A conversation with two Number Ten advisors has added a new dimension to my case for socialised public services.
By 'socialised' I mean public services which seek to maximise what they add to, and draw from, wider society. Such an approach tends, amongst other things, to emphasise prevention, capacity-building, localism, community engagement and co-design.
The new dimension concerns the enthusiasm in Number Ten for social interaction. Put simply, it appears that the number and range of social interactions we have contribute to resilience, wellbeing and opportunity. Now, Government policy boffins are exploring how to reform institutions in order that they foster greater social interaction.
This was a point I made at the final RSA conference fringe, which took place with the Conservatives in Manchester today. We had a great panel - Secretary of State for Health Andrew Lansley, Jennifer Dixon from Nuffield, Ben Page from Ipsos Mori, Jesse Norman MP and Sir Stephen Bubb representing our sponsors, The Social Investment Business (sadly the delegate numbers were not so great, but I suspect this reflects the fact that ordinary Tory delegates are more interested in current Party controversies like leaving the EU rather than public services).
I suggested to Andrew and the rest of the panel that maximising social interaction was a great goal to set for public services and one right in line with the Big Society. But I also admitted to pessimism about whether such a view would permeate a Whitehall machine still stuck on (indeed in many ways accelerating) a transaction based model of public service reform. The sad truth is that, overall, the most interesting parts of the Big Society project are bouncing off the senior civil service like a tennis ball off a brick wall. Indeed, Ben whispered to me that he has some research showing that of all public sector managers it is Whitehall civil servants who are most sceptical about David Cameron's big idea (yet more evidence that the Treasury is currently much more influential than Number Ten on domestic Government policy).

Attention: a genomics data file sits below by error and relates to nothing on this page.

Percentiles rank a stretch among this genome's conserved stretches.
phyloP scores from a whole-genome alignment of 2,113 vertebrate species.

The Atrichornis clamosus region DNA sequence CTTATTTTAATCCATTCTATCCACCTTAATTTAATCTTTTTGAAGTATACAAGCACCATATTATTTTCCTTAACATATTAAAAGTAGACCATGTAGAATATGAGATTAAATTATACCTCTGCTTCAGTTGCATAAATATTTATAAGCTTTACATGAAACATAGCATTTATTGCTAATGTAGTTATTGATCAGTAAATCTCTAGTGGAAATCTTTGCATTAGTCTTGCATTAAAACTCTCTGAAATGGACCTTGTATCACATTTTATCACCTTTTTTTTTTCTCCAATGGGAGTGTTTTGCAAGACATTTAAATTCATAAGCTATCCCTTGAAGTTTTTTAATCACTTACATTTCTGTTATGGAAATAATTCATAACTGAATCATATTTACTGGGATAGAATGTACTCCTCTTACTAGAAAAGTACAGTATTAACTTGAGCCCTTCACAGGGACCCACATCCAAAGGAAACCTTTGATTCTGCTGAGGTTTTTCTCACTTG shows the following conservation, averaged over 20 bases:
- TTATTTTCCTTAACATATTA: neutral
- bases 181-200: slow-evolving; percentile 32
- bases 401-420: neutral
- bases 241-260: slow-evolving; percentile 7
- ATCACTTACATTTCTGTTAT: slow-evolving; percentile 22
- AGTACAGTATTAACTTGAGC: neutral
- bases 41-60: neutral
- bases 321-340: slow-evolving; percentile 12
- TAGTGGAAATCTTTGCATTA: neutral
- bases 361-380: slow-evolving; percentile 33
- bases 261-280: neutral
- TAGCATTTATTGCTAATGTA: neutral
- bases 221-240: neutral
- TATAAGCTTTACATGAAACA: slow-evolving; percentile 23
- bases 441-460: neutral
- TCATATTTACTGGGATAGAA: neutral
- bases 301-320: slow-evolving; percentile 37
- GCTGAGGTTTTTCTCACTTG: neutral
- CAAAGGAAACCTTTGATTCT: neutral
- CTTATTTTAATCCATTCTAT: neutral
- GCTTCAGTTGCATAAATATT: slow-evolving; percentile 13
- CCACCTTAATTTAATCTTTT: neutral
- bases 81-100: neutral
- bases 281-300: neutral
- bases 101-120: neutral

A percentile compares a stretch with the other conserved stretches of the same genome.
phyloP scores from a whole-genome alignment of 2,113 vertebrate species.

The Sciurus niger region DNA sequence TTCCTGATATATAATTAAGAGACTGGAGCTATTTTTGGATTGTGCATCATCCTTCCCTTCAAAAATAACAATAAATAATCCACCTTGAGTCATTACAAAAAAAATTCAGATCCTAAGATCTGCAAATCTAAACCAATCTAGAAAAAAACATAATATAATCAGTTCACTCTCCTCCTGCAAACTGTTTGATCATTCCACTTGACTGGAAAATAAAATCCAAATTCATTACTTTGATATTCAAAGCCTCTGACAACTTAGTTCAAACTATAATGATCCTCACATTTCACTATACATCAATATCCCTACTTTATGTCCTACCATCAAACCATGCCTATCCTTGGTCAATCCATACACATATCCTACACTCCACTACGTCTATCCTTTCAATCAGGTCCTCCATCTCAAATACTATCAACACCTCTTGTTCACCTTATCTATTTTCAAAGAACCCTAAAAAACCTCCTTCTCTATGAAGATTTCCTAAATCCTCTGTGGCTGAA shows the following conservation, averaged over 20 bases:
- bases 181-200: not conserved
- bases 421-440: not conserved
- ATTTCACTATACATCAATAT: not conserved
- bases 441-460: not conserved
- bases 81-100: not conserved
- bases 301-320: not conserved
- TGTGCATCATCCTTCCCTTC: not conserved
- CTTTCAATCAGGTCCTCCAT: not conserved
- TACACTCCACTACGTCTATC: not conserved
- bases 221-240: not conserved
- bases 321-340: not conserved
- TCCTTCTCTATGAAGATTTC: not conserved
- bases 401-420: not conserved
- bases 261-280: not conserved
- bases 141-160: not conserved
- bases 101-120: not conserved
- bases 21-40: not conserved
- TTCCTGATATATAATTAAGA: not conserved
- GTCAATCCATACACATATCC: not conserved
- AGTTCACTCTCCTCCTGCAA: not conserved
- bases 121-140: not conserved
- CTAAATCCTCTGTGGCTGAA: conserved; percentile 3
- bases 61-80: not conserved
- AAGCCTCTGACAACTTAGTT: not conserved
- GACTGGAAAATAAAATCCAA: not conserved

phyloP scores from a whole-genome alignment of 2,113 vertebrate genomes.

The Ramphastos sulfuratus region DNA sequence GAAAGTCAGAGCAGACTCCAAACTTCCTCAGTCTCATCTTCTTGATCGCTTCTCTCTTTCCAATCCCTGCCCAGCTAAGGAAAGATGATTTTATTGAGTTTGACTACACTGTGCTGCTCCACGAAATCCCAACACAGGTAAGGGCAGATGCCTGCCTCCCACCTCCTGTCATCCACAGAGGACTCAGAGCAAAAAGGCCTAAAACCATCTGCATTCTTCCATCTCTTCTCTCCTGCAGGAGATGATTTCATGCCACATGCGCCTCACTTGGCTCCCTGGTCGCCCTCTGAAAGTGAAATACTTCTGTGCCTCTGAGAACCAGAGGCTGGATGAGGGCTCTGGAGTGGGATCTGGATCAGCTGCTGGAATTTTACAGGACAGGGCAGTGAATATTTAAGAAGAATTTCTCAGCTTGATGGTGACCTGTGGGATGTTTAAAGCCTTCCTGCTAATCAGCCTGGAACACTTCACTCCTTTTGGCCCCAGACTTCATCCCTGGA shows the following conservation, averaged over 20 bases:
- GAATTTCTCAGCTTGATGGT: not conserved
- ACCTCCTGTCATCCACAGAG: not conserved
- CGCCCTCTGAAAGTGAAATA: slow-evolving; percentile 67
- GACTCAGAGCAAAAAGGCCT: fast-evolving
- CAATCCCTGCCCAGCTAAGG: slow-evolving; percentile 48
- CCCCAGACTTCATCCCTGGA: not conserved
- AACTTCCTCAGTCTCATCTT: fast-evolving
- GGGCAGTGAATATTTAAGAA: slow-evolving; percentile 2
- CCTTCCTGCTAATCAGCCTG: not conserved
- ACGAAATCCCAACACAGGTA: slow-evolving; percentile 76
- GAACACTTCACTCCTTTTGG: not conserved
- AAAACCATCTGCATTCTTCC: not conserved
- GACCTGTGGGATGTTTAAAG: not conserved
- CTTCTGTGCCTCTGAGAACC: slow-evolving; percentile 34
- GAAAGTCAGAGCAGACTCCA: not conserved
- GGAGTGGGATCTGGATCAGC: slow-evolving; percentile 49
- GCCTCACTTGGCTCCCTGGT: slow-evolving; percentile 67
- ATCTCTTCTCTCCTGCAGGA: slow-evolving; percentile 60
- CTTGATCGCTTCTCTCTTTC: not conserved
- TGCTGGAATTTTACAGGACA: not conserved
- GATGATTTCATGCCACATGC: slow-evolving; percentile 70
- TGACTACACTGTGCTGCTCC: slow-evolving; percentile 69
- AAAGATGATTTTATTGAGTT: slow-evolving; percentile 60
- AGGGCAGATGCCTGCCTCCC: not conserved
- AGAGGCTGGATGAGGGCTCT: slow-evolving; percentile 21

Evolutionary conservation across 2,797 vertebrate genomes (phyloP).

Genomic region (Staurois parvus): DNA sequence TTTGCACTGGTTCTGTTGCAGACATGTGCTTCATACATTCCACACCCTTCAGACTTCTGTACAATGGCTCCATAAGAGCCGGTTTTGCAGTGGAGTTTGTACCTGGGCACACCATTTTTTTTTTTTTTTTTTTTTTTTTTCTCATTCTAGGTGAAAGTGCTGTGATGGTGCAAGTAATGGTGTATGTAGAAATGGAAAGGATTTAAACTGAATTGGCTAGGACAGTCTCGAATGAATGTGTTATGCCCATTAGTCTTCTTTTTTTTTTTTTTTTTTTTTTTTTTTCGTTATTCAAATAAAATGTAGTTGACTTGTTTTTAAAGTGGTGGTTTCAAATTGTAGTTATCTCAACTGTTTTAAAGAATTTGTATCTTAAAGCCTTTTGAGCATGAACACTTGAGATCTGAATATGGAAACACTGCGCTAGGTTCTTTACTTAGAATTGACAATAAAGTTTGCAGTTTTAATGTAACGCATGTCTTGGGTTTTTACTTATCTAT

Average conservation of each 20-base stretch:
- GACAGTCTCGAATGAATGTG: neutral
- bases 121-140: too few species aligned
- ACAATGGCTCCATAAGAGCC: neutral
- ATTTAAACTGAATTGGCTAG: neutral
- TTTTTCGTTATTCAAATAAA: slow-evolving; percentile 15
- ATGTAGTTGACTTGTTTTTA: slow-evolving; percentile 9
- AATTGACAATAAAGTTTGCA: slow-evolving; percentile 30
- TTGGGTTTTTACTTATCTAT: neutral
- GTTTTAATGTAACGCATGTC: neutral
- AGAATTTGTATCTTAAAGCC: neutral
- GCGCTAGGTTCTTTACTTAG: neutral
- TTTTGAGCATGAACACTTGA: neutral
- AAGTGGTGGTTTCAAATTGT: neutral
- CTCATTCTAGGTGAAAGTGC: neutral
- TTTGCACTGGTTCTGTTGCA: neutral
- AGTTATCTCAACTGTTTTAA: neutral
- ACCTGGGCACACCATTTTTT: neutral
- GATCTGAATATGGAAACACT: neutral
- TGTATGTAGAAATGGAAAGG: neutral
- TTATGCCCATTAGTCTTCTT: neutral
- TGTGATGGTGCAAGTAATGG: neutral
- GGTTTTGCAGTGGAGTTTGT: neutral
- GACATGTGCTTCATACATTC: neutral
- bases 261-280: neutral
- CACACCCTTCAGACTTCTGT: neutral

There are lots of reasons for the lack of buy-in to a model of socialised public services, but there is one that the champions of this approach need to take to heart. While there are many great examples of more community-centric ways of working (Southwark Circles of Care, the expert patient programme and the RSA Whole Person Recovery project being just three examples), they tend to be small scale and often very dependent on a particular combination of local circumstances and leadership. The question is 'how might such approaches be scaled up so that they come to represent genuine system reform?' One thing is for sure; the Coalition's approach to procurement and it's somewhat heedless rush in to payment by results won't (even if they were intended to) achieve such a shift. But what, my dear readers, will?
PS Another reason I am thinking about social interaction right now is a fascinating draft RSA report I read this morning charting how just one large retail store has been able to generate oodles of community engagement and social interaction. I will post again when the report is published.
In the ninth of a series of posts about ‘coordination theory’ - a set of ideas about human motivation, organisational and social change - the form of 'hierarchy' is analysed. Hierarchy is a form which we seem in equal parts to resent and to need.
A return to the past seems implausible. Exhausted as we are, a dash to the future seems unlikely. Nonetheless, however weary, we cannot stay rooted to this moment.